Diabetes affects over 37 million Americans. Monitoring your gut health may reduce the likelihood of developing the metabolic disorder in adulthood.
People at any age cannot outright prevent diabetes. Yet adults over the age of 40 can still find ways to keep their guts healthy. While researchers continue to draw connections between gut microbes and our overall health, everyday people can take their own steps. Making an effort to improve the gut’s microbiome may help to maintain the body’s systems as they age.
What Is the Microbiome?
Each individual’s microbiome is completely unique. There are several factors that will influence a person’s microorganisms. These include:
- Frequency of activity and exercise
- External elements, including exposure to new foods and medications
The microbiome is composed of microbes. A body with a diverse and healthy microbiome is more likely to function well. A healthy microbiome can also be key in a young person’s overall development. It helps to develop the necessary vitamins needed by our bodies. Additionally, microbes help to break down complex carbohydrates. These purposes enable the human body to prevent some chronic diseases.
How Does Gut Health Relate to Diabetes?
Every time you decide what to consume, you consciously or subconsciously decide how you will feed your body’s microbes. These microbes that live in your gut can alter over time. As your diet changes, so will the makeup of the body’s microbiome.
The connection between your gut and the likelihood of developing diabetes is a topic of ongoing and relatively new research. The initial understanding of those who live with type 1 diabetes is:
- They have less diverse microbes
- They have fewer beneficial microorganisms in their microbiome
The connection between healthy guts and the development of type 2 diabetes is similarly in its early research stages. Certain studies have indicated that microbes are capable of influencing blood glucose levels. They can also predispose the body’s ability to digest sugars.
How to Improve Gut Health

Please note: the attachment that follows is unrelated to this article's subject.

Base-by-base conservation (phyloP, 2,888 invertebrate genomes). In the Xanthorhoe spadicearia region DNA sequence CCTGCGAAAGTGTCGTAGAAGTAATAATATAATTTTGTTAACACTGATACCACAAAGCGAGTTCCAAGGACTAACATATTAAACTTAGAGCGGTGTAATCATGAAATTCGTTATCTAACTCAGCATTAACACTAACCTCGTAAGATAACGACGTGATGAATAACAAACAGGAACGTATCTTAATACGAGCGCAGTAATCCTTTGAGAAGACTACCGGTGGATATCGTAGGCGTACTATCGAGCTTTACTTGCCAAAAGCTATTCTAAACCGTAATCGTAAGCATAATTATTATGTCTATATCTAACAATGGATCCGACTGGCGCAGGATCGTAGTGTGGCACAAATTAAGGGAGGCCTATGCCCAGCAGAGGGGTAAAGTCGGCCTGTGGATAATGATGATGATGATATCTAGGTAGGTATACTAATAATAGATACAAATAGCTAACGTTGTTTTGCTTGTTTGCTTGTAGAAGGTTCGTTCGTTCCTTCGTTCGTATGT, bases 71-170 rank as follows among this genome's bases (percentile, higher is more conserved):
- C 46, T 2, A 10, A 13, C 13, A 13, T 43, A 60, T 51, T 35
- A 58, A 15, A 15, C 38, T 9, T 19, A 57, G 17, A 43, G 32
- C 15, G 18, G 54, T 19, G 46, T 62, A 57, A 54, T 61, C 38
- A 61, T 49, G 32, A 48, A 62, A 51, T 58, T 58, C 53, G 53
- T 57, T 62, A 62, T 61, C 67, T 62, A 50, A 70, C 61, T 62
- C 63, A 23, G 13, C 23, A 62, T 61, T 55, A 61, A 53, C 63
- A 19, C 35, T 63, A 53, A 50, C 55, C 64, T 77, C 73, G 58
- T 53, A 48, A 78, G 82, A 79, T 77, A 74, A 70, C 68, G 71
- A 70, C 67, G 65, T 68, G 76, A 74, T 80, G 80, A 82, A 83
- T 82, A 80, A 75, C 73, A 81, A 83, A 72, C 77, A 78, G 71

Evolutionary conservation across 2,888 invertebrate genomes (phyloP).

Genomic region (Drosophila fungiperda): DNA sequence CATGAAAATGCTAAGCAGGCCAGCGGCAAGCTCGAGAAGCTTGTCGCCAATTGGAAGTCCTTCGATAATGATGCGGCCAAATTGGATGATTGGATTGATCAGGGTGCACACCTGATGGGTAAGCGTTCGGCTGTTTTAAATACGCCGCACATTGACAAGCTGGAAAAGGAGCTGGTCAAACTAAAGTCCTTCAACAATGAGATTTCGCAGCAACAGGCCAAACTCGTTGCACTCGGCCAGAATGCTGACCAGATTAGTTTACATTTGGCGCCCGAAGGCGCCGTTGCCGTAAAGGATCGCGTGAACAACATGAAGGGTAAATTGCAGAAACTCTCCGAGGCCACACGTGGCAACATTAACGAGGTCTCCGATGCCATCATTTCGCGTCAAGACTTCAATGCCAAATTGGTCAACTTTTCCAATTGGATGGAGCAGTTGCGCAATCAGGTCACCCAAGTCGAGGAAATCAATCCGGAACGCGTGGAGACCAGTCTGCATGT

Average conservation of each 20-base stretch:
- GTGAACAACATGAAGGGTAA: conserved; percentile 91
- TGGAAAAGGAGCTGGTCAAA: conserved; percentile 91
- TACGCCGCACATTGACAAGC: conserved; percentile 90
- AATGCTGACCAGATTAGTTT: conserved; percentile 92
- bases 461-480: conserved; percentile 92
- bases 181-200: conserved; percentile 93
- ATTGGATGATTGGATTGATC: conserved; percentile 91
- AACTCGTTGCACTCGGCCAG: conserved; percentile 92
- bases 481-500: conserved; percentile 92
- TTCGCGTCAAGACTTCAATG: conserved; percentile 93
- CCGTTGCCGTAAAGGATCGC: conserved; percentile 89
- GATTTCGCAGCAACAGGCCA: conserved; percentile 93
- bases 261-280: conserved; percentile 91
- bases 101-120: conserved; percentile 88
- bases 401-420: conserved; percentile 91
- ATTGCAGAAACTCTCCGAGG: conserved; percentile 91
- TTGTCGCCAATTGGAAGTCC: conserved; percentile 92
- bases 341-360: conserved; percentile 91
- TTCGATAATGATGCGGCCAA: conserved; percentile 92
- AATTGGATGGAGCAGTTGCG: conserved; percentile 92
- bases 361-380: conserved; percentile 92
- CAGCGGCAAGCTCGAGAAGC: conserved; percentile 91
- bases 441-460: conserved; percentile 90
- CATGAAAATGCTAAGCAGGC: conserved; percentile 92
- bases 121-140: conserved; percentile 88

Adults can take a series of steps to improve their gut health and, in turn, reduce the risk of developing diabetes. Some ways that you can improve your body’s microbiome include:
- Eating more plant-based foods – The fiber found in plants helps good bacteria develop in your body. Certain fiber, like fermentable fiber, encourages beneficial gut microbes to grow. Fiber can also help to lessen the development of bad gut bacteria.
- Increasing daily activity – Some researchers conclude that exercise can improve the good gut bacteria’s role in the body. One of the hypotheses at play is that physical activity encourages the gut muscles to stay active. The muscles are then better equipped to eliminate harmful microbes.
- Speaking with a doctor – Talk to your primary physician or a specialist to decide the most effective ways to monitor or improve your gut health. Relying on probiotic solutions will not necessarily improve your long-term gastrointestinal health or concerns.
Many researchers are committed to exploring the still-undefined link between having a healthy gut and reducing the risk of diabetes. Some additional strategies remain relevant, such as not smoking and seeking quality sleep. However, there are still unknowns in this area of research. Speaking with a medical professional can help provide some further insight into the next steps.